My mother will be 92 in a month. She is active in her church. She loves a party more than anyone I know, and will literally rise from her sickbed so that she doesn’t miss one. She loves her family and we have many, many photos to prove it. The one I have chosen comes from a special experience.
At 90 my mom decided she wanted to go to Africa. She didn’t really know why. She wanted to see the animals. I promised I would make this happen. Between my regular travel agent in Michigan (www. alwtravel.com) and a web based tour company (really one especially talented man) we crafted a trip of two weeks in South Africa, the first week in the north seeing the animals, and the second in Cape Town, the wine country, and the south coast. What a trip! Twice during the summer before our September departure date, Mom fell. The day before we were to leave, her neighbor came to me and said, “she’ll never make it.” She didn’t know mom’s determination.
We had a spectacular time together! I will remember this trip as a highlight of my life and of my relationship with my mom. And here is what this appreciative teacher taught me:
1. If you really want to do something, make it happen. Maybe you can’t make it happen by yourself. Enlist others to help you make your dream come true, or your goal achievable.
2. Believe in yourself. Physical disability, fear, others’ lack of belief in you should not stop you. Keep moving toward what you really want.
3. Rest. None of us can push all the time. It makes us crabby among other things–and a martyr. So rest. I picture my mom snoozing in the back of big, bouncy jeeps as we looked for leopards and elephants (she opened her eyes when we got there).
4. Love, and show it your way. Every day my mom would say something like, “I can’t imagine another daughter who would do this for me!” She only has one, but I appreciated knowing that she recognized the work and love that I had put into the trip.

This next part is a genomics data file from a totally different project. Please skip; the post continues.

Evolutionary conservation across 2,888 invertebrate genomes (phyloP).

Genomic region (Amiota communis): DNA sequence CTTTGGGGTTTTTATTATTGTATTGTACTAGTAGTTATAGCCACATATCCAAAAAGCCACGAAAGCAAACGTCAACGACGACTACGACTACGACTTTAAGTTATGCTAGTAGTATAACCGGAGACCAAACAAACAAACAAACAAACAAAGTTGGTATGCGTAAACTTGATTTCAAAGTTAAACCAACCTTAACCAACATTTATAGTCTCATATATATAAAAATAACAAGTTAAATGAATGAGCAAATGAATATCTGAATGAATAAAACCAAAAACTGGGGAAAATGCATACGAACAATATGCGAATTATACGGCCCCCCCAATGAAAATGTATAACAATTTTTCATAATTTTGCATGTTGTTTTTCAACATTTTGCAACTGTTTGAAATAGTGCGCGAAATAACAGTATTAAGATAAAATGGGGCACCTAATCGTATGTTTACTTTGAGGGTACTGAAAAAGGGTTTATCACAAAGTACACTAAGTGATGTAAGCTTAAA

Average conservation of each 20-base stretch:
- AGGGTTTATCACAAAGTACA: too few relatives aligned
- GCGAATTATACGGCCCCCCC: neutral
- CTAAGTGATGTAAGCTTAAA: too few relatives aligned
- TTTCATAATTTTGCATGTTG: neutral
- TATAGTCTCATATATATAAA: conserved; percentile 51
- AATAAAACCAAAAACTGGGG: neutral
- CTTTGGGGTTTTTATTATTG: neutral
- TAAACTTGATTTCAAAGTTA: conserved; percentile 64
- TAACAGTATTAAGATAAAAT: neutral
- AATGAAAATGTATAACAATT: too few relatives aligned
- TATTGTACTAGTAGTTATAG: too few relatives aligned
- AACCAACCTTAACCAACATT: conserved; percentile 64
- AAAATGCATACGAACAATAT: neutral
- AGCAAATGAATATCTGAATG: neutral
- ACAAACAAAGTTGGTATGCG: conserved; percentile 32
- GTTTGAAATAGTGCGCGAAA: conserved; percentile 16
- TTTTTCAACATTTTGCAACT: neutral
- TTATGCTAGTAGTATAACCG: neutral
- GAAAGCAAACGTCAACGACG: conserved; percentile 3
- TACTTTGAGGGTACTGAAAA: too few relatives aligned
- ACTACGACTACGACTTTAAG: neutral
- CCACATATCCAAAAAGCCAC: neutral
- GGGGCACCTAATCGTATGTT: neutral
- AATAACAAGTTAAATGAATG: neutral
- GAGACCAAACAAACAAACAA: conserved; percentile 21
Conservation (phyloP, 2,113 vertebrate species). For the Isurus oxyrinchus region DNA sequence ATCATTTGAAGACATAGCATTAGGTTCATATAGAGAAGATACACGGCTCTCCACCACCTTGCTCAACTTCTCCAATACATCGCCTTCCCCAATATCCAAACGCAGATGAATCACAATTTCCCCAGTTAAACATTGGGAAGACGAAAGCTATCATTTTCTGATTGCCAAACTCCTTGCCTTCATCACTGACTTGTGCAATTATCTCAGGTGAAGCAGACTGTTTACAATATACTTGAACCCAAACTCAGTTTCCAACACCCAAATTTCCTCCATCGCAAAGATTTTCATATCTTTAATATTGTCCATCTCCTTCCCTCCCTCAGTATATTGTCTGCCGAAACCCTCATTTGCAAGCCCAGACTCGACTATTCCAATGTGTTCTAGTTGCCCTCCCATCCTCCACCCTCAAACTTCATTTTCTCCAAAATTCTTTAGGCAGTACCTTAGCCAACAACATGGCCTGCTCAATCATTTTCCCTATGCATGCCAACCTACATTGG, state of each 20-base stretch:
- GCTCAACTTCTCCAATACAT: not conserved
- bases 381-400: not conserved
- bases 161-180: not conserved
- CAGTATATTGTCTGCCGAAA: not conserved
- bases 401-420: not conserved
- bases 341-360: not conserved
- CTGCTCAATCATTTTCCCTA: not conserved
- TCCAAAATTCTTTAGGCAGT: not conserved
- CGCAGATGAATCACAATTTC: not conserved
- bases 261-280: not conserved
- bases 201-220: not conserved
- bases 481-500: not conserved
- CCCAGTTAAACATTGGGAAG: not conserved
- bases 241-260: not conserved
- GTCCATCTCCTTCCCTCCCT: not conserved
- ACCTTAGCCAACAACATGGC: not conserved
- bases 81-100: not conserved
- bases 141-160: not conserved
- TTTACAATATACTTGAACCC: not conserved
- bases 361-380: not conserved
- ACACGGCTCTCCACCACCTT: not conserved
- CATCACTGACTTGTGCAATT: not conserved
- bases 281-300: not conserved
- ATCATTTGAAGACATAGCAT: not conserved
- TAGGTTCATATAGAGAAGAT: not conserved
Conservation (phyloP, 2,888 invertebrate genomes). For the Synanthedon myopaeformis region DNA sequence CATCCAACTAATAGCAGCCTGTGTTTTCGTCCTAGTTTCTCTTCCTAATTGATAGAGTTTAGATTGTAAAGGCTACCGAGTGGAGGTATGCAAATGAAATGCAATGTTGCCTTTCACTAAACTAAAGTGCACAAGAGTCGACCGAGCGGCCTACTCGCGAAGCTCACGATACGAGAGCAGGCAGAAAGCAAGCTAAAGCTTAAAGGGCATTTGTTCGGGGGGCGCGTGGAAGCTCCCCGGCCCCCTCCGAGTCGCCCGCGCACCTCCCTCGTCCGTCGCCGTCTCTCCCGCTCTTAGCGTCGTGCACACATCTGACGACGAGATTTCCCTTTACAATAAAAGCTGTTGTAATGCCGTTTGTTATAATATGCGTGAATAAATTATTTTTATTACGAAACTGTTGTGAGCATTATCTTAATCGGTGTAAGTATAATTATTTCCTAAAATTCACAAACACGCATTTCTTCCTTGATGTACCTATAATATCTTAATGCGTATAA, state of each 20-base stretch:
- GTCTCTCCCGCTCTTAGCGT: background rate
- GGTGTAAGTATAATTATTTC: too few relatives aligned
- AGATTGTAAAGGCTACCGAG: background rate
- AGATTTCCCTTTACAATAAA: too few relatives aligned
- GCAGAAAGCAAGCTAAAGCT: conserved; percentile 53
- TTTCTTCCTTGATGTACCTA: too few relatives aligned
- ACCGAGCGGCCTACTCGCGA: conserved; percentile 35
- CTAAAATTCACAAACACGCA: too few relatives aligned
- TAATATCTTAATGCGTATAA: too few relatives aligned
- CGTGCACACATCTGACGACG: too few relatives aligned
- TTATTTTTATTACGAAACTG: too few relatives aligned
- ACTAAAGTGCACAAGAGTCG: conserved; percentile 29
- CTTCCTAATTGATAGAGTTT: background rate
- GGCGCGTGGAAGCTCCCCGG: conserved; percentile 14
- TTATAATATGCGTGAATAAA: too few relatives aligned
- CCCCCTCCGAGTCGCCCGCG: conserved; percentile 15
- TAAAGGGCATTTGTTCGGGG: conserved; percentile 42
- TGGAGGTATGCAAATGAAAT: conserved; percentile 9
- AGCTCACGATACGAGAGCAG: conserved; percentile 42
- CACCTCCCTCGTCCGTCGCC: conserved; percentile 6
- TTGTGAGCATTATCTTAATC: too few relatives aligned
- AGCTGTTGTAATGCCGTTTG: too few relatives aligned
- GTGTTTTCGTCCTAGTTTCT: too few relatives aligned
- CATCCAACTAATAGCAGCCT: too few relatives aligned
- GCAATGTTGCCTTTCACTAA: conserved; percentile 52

5. Use your resources for the things that are important to you. My mom paid for this trip. We flew first class as she didn’t think she could sit squished in an economy seat for 16 hours. She gave me a budget. I showed her the animals. I arranged for a driver (through my excellent tour guide) in both the north and south. Both drivers enchanted mom and wheeled her around where she couldn’t walk. She was both brave (tackled stairs where wheelchairs couldn’t go) and smart (didn’t even try to walk to the Cape of Good Hope as I did).
Using these principles helps me understand my students better too. I have more energy for those who are struggling, but willing, than those who are entitled and unwilling to stretch. My mom has been my own best teacher.
Our guide in Siem Reap and Angkor Wat, fluent in English, German, and his native language told us a joke one hot afternoon on our bus as we returned from one gorgeous temple. He asked, “What do you call someone who speaks two languages?” We all shouted “Bilingual!” “OK” he said. ‘ What do you call someone who speaks three languages?” Again, we shouted, “Trilingual.” “What do you call someone who speaks one language?” We tittered self-consciously before responding, “An American.” He asked the questions good naturedly. We responded in kind, but a little self-consciously at the end.